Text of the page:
There’s a reason why Notre Dame University named their sports teams the Fighting Irish. The Irish are
known traditionally as being tough fighters, and that certainly includes boxing.
Having had many Irish champions over the years, and even more if you include those who have proud
Irish heritage, it’s not been easy to narrow this list down to a few fighters. And if you keep up with sports
news, then you’ll understand just how many athletes have come from the relatively small country of
The following is our list of the five best Irish boxers of all time.
Born in Curran, Ireland, but competing in the States, there’s no question that Jack “Nonpareil” Dempsey
is one of the best fighters of all time, not just those who were Irish. Dempsey was an old-school tough guy
if there ever was one. He consistently appears in lists of the greatest heavyweights and is considered one
of the toughest and meanest in the ring.
The 6 ’ 1 ” Dempsey won the heavyweight title from the 6 ’6 ” Jess Willard in 1919. He held the belt from
1919 to 1926. During that time, he became the richest fighter ever, up until his time, and even appeared
in a low-budget Hollywood film.
He fought the first-ever million-dollar fight in terms of ticket sales and left a legacy of greatness with a
professional record of 53–6–8.
Born in Hillsborough, Ireland, “the baby-faced assassin” had a pro record of 55–11–3, according to
BoxRec. He’s widely regarded as being one of the best Irish boxers of all time, and many consider him to
be at the top of that list.
Fighting as a welterweight, McLarnin finally won a world title in 1934, having lost his first title shot in 1928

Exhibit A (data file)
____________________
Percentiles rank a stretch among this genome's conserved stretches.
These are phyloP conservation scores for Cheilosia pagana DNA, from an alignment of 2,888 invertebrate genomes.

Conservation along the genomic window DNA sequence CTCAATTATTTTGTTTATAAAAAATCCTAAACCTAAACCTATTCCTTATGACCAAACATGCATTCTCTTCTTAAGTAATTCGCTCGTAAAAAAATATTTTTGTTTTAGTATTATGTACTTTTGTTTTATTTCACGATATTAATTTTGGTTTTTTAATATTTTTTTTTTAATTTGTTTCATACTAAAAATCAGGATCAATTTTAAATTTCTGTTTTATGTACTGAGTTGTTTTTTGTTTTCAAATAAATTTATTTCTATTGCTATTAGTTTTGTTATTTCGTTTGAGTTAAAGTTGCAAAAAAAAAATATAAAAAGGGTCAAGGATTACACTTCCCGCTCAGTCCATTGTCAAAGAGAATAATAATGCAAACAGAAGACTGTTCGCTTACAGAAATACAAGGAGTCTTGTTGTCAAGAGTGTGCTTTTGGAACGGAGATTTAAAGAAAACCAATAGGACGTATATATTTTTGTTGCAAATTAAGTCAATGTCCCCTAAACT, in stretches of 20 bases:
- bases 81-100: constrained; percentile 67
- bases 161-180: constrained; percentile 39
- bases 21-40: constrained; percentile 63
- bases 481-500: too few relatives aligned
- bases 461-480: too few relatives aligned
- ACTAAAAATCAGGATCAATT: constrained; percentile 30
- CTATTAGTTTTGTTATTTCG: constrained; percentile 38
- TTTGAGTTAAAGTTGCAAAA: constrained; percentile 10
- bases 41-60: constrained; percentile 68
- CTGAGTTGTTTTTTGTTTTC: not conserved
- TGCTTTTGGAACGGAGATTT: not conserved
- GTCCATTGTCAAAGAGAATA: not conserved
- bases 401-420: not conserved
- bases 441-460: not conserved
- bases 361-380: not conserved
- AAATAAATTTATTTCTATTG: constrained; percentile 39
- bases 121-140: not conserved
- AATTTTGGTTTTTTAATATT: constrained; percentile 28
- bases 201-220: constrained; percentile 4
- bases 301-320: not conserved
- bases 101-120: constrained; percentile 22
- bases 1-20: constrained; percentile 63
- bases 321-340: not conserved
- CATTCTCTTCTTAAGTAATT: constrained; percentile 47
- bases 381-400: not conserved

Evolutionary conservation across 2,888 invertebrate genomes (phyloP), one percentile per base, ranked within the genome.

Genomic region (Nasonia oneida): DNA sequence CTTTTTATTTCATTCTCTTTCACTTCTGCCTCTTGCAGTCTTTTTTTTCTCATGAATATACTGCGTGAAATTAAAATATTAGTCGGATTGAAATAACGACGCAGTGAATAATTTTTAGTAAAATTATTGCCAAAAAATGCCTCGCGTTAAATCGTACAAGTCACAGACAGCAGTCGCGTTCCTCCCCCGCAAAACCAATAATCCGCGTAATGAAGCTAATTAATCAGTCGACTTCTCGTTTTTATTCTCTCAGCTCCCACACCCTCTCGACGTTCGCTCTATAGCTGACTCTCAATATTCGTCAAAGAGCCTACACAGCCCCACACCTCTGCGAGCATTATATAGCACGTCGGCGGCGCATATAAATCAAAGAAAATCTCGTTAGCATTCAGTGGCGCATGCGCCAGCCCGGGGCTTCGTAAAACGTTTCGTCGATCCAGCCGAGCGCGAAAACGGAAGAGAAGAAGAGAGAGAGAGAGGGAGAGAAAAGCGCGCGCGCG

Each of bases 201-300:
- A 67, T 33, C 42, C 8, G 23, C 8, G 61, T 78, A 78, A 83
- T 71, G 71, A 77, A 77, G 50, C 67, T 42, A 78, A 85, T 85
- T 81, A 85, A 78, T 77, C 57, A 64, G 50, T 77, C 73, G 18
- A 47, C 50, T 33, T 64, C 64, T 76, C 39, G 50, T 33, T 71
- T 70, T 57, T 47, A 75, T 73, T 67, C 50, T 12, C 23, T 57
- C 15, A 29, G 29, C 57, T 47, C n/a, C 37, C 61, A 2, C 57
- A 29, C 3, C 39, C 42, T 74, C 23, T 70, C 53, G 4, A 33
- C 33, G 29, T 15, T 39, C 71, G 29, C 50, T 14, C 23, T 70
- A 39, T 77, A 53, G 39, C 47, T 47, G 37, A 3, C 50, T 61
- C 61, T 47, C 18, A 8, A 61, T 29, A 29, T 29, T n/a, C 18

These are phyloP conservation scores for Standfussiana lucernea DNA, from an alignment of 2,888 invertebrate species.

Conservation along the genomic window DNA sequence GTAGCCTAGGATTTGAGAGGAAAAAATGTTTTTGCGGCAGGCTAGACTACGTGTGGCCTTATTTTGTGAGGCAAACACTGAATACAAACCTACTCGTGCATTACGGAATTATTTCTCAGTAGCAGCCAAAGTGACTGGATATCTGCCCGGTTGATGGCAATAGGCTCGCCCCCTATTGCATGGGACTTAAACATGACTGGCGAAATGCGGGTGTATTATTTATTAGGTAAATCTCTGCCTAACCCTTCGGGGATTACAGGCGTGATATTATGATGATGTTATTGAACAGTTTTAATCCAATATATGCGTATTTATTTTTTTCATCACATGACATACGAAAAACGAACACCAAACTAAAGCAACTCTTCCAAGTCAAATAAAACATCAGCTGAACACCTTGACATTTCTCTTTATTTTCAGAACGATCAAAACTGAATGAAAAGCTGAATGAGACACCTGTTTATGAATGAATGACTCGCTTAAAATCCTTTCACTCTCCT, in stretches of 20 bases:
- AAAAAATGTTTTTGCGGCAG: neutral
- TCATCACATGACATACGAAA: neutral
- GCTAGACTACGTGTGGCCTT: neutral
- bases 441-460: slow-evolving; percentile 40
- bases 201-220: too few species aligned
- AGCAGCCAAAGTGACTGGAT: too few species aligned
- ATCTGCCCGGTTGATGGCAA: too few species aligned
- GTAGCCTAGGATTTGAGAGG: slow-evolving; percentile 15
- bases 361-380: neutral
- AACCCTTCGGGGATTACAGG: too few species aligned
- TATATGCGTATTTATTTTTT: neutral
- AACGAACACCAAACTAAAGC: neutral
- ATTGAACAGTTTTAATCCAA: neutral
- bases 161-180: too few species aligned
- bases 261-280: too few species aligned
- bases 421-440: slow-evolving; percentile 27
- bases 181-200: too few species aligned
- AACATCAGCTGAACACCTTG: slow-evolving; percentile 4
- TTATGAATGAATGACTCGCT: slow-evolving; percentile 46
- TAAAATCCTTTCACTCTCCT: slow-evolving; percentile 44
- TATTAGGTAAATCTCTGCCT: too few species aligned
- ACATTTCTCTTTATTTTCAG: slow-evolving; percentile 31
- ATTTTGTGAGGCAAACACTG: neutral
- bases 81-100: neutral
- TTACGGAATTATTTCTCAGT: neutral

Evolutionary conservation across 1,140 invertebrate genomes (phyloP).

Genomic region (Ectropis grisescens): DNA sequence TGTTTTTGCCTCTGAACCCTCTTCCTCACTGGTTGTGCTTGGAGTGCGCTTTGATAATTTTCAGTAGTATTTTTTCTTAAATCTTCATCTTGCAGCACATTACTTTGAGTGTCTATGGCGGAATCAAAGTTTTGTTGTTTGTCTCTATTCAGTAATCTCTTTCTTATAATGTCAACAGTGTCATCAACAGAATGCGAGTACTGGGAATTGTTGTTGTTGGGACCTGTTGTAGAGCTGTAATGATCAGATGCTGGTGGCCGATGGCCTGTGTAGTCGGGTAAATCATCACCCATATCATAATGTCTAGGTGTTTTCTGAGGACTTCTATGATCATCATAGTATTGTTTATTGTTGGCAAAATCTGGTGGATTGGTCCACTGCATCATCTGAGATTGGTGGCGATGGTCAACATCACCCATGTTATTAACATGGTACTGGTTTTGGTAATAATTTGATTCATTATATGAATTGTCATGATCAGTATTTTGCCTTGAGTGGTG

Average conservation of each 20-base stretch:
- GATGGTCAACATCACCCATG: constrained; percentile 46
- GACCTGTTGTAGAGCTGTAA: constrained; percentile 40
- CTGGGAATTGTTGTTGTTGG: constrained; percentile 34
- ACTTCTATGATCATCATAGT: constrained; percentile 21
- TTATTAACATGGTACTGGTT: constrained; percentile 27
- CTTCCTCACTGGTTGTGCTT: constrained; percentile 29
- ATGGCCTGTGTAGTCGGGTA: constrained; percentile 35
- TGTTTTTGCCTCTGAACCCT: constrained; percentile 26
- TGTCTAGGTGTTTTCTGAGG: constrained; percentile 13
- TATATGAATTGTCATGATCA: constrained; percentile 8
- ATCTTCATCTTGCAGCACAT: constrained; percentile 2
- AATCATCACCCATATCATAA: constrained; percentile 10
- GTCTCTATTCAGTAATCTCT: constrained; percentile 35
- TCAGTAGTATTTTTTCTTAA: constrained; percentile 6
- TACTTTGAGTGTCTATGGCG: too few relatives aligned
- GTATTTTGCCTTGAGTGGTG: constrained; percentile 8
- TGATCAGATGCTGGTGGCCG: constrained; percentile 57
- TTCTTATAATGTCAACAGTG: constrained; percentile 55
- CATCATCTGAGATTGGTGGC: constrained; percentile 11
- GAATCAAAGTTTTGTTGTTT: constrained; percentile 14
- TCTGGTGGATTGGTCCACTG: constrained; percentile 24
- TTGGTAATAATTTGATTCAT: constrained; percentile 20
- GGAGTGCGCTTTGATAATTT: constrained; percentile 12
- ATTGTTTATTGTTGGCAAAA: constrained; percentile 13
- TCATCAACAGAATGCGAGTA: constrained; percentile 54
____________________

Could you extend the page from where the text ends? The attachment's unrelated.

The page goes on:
to Sammy Mandell in NY. McLarnin beat Mandell twice after that though, winning a trilogy against his
opponent. However, the second two fights were not title bouts.
McLarnin retired in 1936 while at his peak, and never returned to the ring, having turned away many
lucrative offers. Seemingly, he wanted to leave his legacy intact.
as the signing Irishman. He used to sing and dance before and after his fights, which the crowds loved.
Rinty was the first man from Belfast to win an undisputed world boxing title, which he got from a KO
against Jackie Patterson. Rinty was loved and revered by Belfast locals and went down as an important
figure in Irish sports history.
With a pro record of 51–9–6, he is one of the winningest and most respected Irish boxers to ever
Hailing from Dublin, “The Celtic Warrior” may not have racked up the highest number of professional
fights compared to old-school sluggers like the three above, but he still had a very impressive career.
Collins collected 26 Irish amateur titles before deciding to finally go pro in 1986.
In 1990, Collins got his first title shot and lost in a very close fight that went the distance against Mike
McCallum. It wasn’t until 1994 that he won his first world championship, the WBO middleweight belt from
Chris Pyatt. In 1995 he moved up to super middleweight to upset the then-undefeated Chris Eubank and
claim the title.
After seven title defences, Collins retired and became a modern Irish boxing legend.
Although he is actually Irish-American, “Irish” Micky Ward was an extremely entertaining fighter to watch.
There are other fighters that might be considered more deserving on such a short list, but Ward’s trilogy
with Arturo Gatti is one of the most exciting and best boxing trilogies ever. In fact, after two of the three
fights, both Gatti and Ward needed to be taken to the hospital trauma centre to begin tough recoveries.
Filled with epic combinations and razor-thin results, Ward earned a spot among the greats just through
the sheer heart he showed in some of the most memorable boxing performances of the modern era. Two
of the three fights with Gatti were crowned Fight of the Year by The Ring magazine.
Ward went 38–13 as a pro, and at one point was the WBU light welterweight champ.
Of all the many tough Irish fighters out there, and all of the greatness of the Irish champions throughout
the years, the above list is just a snapshot. We skipped around from the old days to the modern era, but
Irish boxing has an incredibly rich history spanning all divisions, and it’s really worth exploring more. Only
then can the greatest Irish boxers be given true justice.